"...there are books on your brain and music, books on your brain and storytelling, books that tell you why your brain makes you want to join the Army, and books that explain why you wish that Bar Refaeli were in the barracks with you. The neurological turn has become what the “cultural” turn was a few decades ago: the all-purpose non-explanation explanation of everything. Thirty years ago, you could feel loftily significant by attaching the word “culture” to anything you wanted to inspect: we didn’t live in a violent country, we lived in a “culture of violence”; we didn’t have sharp political differences, we lived in a “culture of complaint”; and so on. In those days, Time, taking up the American pursuit of pleasure, praised Christopher Lasch’s “The Culture of Narcissism”; now Time has a cover story on happiness and asks whether we are “hardwired” to pursue it."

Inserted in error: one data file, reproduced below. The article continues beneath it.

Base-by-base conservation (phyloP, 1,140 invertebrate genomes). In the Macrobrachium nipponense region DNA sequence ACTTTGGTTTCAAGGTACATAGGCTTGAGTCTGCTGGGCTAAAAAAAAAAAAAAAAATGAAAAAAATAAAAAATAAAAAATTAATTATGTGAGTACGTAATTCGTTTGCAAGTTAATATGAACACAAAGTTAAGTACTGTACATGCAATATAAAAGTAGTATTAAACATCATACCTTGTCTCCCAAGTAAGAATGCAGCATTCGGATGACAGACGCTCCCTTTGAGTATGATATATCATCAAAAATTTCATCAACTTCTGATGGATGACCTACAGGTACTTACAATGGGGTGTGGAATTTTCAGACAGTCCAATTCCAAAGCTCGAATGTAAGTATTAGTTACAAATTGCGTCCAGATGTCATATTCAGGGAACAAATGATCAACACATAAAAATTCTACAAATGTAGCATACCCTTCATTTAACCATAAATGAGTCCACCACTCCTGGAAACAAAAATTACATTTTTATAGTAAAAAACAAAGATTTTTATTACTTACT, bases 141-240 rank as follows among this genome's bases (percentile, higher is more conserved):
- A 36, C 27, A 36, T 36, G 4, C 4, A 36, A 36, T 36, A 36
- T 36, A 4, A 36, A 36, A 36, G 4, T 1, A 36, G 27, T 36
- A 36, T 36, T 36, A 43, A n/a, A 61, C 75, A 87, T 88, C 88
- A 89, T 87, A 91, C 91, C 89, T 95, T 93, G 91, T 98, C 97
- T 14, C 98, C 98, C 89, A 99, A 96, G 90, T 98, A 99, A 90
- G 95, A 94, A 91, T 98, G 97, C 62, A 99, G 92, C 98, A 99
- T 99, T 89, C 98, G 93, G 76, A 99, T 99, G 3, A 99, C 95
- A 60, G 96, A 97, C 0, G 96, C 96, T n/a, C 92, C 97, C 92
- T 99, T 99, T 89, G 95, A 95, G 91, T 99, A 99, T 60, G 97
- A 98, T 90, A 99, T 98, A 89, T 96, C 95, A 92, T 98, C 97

"Humanism not only has survived each of these sequential demystifications; they have made it stronger by demonstrating the power of rational inquiry on which humanism depends. Every time the world becomes less mysterious, nature becomes less frightening, and the power of the mind to grasp reality more sure. A constant reduction of mystery to matter, a belief that we can name natural rules we didn’t make—that isn’t scientism. That’s science."

Klarsynt artikel till förmån för den aldrig-avslutade-insikten-om-människan, och förbi alla självgoda förenklingar, neurologiska eller andra. Läs mer ur The New Yorker här. 
Och så har Håkan Lindgren gett sig på det besläktade ämnet rationalitet, i en artikel i GP.

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